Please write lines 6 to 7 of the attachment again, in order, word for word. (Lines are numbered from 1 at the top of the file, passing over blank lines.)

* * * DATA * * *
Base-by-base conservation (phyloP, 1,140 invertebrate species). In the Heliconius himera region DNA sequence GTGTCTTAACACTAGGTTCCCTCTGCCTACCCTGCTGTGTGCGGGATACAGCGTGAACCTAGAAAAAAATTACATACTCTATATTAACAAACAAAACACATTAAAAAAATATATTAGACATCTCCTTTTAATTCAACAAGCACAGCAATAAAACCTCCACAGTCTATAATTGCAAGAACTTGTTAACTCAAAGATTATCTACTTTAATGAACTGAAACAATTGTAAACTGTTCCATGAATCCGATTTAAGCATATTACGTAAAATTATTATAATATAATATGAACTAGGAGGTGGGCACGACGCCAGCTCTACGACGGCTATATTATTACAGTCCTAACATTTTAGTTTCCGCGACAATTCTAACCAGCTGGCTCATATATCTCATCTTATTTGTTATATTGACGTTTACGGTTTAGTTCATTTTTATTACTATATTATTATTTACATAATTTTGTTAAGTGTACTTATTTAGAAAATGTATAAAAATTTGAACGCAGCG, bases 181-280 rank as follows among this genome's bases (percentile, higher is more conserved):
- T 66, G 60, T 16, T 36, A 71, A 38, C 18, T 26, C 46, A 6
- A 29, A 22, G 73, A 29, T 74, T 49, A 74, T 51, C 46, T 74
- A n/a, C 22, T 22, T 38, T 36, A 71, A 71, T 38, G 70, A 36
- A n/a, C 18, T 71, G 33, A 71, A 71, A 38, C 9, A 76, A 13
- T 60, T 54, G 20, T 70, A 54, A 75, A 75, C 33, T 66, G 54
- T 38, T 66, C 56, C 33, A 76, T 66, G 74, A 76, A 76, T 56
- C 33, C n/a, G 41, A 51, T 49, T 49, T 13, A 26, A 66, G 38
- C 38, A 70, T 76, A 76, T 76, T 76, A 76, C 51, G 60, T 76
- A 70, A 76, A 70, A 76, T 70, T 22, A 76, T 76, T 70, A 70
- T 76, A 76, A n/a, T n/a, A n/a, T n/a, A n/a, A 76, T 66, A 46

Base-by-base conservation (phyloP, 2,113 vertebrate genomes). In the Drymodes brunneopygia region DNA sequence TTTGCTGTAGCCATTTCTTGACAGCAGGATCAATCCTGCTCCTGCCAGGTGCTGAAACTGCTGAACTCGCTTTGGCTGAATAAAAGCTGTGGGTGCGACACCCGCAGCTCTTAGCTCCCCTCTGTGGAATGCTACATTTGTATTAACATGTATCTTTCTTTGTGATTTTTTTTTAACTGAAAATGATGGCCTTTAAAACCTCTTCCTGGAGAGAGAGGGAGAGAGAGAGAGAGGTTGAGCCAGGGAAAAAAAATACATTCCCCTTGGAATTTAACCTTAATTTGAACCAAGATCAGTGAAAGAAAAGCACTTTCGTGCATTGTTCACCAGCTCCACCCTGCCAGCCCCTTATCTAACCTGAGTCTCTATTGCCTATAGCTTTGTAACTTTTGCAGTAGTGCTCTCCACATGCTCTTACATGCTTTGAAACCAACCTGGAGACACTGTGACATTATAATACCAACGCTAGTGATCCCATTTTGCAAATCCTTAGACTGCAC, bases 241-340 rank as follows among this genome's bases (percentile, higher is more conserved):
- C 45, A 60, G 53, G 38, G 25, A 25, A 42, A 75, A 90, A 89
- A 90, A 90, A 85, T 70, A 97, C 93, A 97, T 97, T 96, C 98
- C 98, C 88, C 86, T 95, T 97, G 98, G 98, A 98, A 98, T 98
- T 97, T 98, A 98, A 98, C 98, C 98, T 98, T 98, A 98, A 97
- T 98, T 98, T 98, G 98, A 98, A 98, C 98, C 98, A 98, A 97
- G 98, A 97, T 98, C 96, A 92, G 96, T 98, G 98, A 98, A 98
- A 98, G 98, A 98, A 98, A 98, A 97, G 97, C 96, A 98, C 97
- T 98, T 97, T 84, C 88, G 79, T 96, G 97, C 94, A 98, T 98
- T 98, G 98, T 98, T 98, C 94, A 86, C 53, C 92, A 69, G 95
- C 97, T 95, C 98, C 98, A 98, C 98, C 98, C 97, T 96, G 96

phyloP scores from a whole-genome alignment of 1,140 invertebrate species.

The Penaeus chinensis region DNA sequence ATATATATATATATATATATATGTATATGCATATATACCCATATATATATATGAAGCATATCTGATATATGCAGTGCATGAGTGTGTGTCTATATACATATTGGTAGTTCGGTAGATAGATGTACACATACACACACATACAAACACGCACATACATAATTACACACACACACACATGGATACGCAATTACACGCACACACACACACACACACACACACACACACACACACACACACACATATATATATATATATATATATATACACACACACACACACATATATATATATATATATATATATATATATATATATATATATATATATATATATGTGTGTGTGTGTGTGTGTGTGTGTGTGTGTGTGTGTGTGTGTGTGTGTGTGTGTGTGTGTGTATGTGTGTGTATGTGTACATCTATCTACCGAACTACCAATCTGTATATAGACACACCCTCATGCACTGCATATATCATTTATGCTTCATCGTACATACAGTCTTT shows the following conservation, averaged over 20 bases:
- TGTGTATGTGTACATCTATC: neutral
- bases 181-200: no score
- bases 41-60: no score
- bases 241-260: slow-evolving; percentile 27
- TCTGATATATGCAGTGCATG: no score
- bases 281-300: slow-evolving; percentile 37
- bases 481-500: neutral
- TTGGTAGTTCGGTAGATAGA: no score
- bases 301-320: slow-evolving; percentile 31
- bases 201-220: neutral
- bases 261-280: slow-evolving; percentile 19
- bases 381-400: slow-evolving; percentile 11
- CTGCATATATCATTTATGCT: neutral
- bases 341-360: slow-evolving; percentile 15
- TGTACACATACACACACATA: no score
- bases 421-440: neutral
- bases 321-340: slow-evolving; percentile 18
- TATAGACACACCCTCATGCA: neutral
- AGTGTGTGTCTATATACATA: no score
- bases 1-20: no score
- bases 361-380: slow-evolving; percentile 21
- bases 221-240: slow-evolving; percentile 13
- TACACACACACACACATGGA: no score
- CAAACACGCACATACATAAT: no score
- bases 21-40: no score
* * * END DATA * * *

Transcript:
- T 60, T 54, G 20, T 70, A 54, A 75, A 75, C 33, T 66, G 54
- T 38, T 66, C 56, C 33, A 76, T 66, G 74, A 76, A 76, T 56